The tips of delicate rodent surgical instruments should be inspected for damage before using. Instruments should be autoclaved in a surgical pack and kept in that pack where possible and not laid out on the surgery table.
Instruments should be kept away from non-sterile surfaces throughout the surgery and should be re-sterilized once contaminated (e.g. if accidentally touching a non-sterile surface) using a hot bead sterilizer.
The “tips” technique, where just the tips of instruments are kept sterile, is recommended. It is useful when you’re working alone and touching non-sterile objects (e.g., anesthesia machines, microscopes, lighting) is recommended.
7. Monitoring anesthesia
Many factors affect the amount of anesthetic required. As a general rule, a smaller species may require somewhat higher dose for induction and maintenance than a larger species because they are able to metabolize it more rapidly.
Once a surgical plane of anesthesia is reached and surgery has begun, the animal will require constant monitoring every 5-10 minutes, typically done with a “toe pinch” to see if any movement is stimulated. You can also monitor ear pinna reflexes, eye lids, whisker twitching, mucous membrane colour and changes in breathing patterns, to name a few.
Typically, If an animal is too light, stop and adjust the anesthesia. Continuing surgery can cause further wakening as the animal is stimulated.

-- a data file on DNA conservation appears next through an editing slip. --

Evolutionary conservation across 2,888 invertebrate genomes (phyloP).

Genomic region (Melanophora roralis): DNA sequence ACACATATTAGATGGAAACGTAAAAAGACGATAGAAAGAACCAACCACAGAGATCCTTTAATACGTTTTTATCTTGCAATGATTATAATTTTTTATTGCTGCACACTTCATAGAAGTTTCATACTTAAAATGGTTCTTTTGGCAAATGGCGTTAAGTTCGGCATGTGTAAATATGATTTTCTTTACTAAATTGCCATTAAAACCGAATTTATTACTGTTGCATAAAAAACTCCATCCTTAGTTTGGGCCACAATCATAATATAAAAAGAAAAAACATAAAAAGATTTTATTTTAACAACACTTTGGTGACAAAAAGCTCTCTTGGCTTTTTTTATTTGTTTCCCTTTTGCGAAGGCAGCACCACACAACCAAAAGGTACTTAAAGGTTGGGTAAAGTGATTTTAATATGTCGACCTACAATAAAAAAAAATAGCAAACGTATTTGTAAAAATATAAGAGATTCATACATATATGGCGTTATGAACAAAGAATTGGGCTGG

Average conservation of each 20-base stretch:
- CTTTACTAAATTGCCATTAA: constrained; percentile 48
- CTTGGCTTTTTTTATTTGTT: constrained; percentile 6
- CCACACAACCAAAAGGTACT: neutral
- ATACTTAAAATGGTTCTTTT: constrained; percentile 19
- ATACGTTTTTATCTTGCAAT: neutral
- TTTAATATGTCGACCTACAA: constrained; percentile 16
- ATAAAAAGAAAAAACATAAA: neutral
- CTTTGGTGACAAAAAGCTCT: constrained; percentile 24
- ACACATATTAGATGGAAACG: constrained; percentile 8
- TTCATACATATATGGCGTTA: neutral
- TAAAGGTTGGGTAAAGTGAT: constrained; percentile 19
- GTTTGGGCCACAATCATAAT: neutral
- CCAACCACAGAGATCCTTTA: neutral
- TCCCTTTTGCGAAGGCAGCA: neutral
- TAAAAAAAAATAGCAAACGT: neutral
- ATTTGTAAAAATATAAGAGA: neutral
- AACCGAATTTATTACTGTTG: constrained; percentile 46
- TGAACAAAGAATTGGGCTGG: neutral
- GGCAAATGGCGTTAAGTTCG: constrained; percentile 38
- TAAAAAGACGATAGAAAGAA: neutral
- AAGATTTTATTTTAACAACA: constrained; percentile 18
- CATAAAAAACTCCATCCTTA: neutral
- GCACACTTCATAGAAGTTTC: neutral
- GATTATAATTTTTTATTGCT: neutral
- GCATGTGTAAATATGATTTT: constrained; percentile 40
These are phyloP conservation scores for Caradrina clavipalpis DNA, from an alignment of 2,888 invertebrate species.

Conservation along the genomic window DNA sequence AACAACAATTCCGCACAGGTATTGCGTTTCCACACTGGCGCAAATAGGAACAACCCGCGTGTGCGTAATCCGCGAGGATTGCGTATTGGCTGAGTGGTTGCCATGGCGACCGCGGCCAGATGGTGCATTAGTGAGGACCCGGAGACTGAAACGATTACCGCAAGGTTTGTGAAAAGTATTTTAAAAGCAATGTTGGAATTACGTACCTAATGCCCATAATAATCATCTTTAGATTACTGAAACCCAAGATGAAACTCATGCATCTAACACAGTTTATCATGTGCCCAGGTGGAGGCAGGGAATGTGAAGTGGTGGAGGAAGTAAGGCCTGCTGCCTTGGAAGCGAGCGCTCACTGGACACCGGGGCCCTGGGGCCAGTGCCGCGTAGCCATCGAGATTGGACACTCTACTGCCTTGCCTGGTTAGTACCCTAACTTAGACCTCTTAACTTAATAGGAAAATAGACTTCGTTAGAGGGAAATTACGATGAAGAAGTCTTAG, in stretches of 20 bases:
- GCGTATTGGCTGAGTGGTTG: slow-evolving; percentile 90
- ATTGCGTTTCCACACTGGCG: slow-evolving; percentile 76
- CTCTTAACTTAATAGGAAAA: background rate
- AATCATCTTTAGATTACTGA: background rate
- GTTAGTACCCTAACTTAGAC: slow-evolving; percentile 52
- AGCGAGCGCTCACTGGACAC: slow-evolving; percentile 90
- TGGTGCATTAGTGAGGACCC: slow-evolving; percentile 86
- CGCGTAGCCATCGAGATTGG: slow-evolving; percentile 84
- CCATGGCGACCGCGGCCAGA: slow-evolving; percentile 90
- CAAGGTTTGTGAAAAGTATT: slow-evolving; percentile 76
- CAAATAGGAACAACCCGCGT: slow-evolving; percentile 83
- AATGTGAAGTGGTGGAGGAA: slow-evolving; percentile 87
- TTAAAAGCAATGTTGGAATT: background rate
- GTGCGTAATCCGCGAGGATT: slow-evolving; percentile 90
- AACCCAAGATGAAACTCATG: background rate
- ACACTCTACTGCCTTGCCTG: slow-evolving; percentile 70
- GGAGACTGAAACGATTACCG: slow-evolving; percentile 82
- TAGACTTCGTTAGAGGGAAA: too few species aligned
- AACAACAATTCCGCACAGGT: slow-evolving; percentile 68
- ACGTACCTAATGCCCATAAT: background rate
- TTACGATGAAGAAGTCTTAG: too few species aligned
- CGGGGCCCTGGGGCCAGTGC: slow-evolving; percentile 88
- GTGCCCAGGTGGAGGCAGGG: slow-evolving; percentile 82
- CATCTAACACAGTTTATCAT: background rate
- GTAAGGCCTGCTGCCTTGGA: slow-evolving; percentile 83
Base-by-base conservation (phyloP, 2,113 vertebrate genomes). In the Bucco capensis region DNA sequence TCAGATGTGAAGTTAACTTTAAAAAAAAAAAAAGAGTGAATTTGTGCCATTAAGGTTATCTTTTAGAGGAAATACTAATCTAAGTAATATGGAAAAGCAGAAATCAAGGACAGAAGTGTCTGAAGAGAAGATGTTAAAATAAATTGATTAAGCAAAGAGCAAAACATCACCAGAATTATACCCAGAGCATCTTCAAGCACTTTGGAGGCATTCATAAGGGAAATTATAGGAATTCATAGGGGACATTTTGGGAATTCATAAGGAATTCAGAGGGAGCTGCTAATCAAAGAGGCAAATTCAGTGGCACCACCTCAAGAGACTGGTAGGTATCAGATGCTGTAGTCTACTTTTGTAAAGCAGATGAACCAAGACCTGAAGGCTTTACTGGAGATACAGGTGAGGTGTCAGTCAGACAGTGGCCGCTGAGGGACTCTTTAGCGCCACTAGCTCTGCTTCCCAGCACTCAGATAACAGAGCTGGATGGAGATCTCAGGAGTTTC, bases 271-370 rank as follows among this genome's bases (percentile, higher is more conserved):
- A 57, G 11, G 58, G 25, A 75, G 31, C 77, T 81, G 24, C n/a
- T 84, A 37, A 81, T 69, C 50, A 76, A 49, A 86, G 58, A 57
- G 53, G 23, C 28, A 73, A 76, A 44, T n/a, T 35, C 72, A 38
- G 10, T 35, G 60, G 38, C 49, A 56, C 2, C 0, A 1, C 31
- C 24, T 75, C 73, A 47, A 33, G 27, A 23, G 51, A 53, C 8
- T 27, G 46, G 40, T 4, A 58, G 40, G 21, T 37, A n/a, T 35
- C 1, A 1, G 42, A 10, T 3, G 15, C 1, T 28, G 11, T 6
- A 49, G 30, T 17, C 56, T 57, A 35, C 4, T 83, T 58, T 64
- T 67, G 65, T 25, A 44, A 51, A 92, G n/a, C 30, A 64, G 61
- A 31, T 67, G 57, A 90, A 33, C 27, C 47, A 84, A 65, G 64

If an animal is too deep and begins gasping, stop and turn off the anesthetic flow. Allow the animal to recover slightly with oxygen before turning back on or continuing.
8. Surgical technique
Tissues should be handled gently avoiding unnecessary trauma or drying out. Wounds should be closed with appropriate suture material and techniques using the right kind of needles. Good surgical techniques will prevent post-surgical complications like infection, dehiscence, hemorrhage or even death.
9. Post-operative care
Your surgical suite should have a designated recovery area with a clean cage lined with paper towel and access to heat support. The animal should be monitored and stimulated until it is able to right itself.
Fluids are lost during surgery for a variety of reasons, so it is important to give more fluids post operatively to aid in rehydration and speedier recovery.
Apply eye lubrication at the beginning of surgery, as mentioned, during surgery if it is prolonged and when the animal is in recovery to aid in keeping the cornea moist and avoid accidental injury from prolonged dryness.
Animals should be monitored closely for several days following surgery and given nutritional support, analgesics, fluid therapy and heat if needed.
10. Record keeping and clean up
Proper surgical and post-surgical records should be maintained. All indicated animal information, medications given and anesthetic records are required.
When surgery is complete and the animal is recovered, you should give your surgical space a thorough cleaning and disinfecting. Keeping the space clean and ready for future use helps to keep you organized and prepared.